The inciting incident of Creed II revolves around the eponymous boxer’s first-generation Mustang, but he probably should have been driving a mid-’70s Mustang II. It’s slower, less visually appealing and generally defanged when measured against the genuine article. In short, it’s something that fails to capture the rugged integrity and raw visceral appeal of the original. That’s Creed II in a nutshell — a reasonable facsimile of its predecessor that never quite manages to hit the same grace notes. It may be closer to a fair comparison to evaluate Creed II alongside Rocky IV, rather than the 1976 progenitor of the franchise or its immediate sequels, in which case this one stacks up rather more favorably. But considered in the context of the series as a whole, the present film feels distinctly redundant.
Still, for those who were taken with the first Creed, this is a perfectly acceptable follow-up treatment. Crowned heavyweight champ in the first minutes of the film, Adonis Creed (Michael B. Jordan) finds himself called out by monstrous Vitor Drago (Florian Munteanu), son of Rocky IV antagonist Ivan Drago, for a generational grudge match. If you don’t know where this is headed by the time the second act rolls around, you might have the attention span of the 8-year-old who kept running in and out of the screening I attended. Creed II checks all the right boxes, and for some, that will suffice. I, unfortunately, had harbored higher hopes.
That box-checking proves to be so rote and predictable that it often threatens to take you out of the film entirely. Does anybody really believe that, when, an hour into the movie, our hero fights his antagonist, he has a snowball’s chance of winning? What would the rest of the movie be about? While it’s fun for folks of a certain age (such as myself) to see Sylvester Stallone and Dolph Lundgren reprise their iconic roles as Rocky and Ivan Drago some 30 years on, it also rates relatively high on the “so what” scale. Coupled with an almost offensively formulaic script from Cheo Hodari Coker, Sascha Penn, Juel Taylor and Stallone, Creed II becomes an object lesson in diminishing returns.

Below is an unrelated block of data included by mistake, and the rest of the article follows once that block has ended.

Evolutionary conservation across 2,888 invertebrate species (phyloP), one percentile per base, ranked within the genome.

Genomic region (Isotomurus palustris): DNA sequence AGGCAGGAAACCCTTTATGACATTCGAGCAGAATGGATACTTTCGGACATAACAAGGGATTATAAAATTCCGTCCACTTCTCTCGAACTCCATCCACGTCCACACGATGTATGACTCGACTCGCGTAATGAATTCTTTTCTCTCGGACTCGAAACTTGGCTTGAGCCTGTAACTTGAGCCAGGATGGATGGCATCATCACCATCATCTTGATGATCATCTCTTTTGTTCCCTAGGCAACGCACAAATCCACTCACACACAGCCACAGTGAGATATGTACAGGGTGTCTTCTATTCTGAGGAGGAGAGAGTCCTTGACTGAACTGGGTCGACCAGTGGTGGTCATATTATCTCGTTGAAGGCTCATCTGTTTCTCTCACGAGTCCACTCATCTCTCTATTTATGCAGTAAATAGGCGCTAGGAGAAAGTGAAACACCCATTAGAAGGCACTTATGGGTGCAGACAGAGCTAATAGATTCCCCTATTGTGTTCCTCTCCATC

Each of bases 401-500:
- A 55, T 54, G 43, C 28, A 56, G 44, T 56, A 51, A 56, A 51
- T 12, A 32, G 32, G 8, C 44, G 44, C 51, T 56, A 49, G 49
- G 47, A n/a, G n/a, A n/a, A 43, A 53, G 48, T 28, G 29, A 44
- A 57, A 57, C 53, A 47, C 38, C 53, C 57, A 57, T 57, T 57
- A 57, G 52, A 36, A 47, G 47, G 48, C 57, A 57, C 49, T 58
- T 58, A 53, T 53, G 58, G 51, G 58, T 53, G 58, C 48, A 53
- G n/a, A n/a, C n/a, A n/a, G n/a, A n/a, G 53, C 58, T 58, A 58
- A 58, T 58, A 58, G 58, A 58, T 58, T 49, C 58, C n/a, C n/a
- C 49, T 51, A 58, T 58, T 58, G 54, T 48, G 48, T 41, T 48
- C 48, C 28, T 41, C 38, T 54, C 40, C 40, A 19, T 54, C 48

But then again, so did pretty much every Rocky sequel. Am I expecting too much of the eighth iteration of these stories? Probably. I usually do when it comes to such matters. But I can’t escape the feeling that this film could have been much, much better had it simply not tried so diligently to conform to the preexisting template laid out by its antecedents. Director Steven Caple Jr. is nowhere near as capable a stylist as Creed director Ryan Coogler has proven to be, and with a script this pedantically derivative, Creed II could have used a better director (and a set of better writers) in its corner. If you’re dedicated enough to the Rocky franchise or its Creed progeny to accept whatever is offered, this installment won’t disappoint egregiously. But if you’re looking for a follow-up original enough to stand on its own merits, you’ll find that Creed II is punching above its weight.